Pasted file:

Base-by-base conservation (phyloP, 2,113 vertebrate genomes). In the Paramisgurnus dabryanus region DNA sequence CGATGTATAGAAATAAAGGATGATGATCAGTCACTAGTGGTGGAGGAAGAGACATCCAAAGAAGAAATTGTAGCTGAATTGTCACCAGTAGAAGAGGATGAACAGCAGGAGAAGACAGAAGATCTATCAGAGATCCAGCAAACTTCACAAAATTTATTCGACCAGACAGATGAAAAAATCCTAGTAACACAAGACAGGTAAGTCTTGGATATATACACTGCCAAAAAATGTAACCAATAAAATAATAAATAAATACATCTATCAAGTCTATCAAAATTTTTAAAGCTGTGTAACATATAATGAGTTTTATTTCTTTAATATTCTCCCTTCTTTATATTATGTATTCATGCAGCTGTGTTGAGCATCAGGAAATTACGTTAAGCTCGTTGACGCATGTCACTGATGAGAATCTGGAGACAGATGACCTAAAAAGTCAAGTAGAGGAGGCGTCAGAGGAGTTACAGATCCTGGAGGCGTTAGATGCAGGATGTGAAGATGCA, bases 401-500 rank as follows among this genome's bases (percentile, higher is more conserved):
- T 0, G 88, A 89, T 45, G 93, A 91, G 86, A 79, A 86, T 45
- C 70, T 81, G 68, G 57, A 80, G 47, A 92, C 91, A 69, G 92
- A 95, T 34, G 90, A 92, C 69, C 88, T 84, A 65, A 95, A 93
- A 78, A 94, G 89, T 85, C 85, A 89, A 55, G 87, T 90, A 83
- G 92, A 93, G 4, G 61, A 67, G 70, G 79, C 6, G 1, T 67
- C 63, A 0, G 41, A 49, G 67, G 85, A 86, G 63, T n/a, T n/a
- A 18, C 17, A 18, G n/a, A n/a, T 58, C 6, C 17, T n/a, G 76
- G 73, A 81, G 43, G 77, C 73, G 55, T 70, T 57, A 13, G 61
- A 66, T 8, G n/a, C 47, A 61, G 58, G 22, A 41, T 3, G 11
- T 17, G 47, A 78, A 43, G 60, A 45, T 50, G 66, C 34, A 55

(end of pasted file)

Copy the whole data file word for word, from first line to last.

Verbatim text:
Base-by-base conservation (phyloP, 2,113 vertebrate genomes). In the Paramisgurnus dabryanus region DNA sequence CGATGTATAGAAATAAAGGATGATGATCAGTCACTAGTGGTGGAGGAAGAGACATCCAAAGAAGAAATTGTAGCTGAATTGTCACCAGTAGAAGAGGATGAACAGCAGGAGAAGACAGAAGATCTATCAGAGATCCAGCAAACTTCACAAAATTTATTCGACCAGACAGATGAAAAAATCCTAGTAACACAAGACAGGTAAGTCTTGGATATATACACTGCCAAAAAATGTAACCAATAAAATAATAAATAAATACATCTATCAAGTCTATCAAAATTTTTAAAGCTGTGTAACATATAATGAGTTTTATTTCTTTAATATTCTCCCTTCTTTATATTATGTATTCATGCAGCTGTGTTGAGCATCAGGAAATTACGTTAAGCTCGTTGACGCATGTCACTGATGAGAATCTGGAGACAGATGACCTAAAAAGTCAAGTAGAGGAGGCGTCAGAGGAGTTACAGATCCTGGAGGCGTTAGATGCAGGATGTGAAGATGCA, bases 401-500 rank as follows among this genome's bases (percentile, higher is more conserved):
- T 0, G 88, A 89, T 45, G 93, A 91, G 86, A 79, A 86, T 45
- C 70, T 81, G 68, G 57, A 80, G 47, A 92, C 91, A 69, G 92
- A 95, T 34, G 90, A 92, C 69, C 88, T 84, A 65, A 95, A 93
- A 78, A 94, G 89, T 85, C 85, A 89, A 55, G 87, T 90, A 83
- G 92, A 93, G 4, G 61, A 67, G 70, G 79, C 6, G 1, T 67
- C 63, A 0, G 41, A 49, G 67, G 85, A 86, G 63, T n/a, T n/a
- A 18, C 17, A 18, G n/a, A n/a, T 58, C 6, C 17, T n/a, G 76
- G 73, A 81, G 43, G 77, C 73, G 55, T 70, T 57, A 13, G 61
- A 66, T 8, G n/a, C 47, A 61, G 58, G 22, A 41, T 3, G 11
- T 17, G 47, A 78, A 43, G 60, A 45, T 50, G 66, C 34, A 55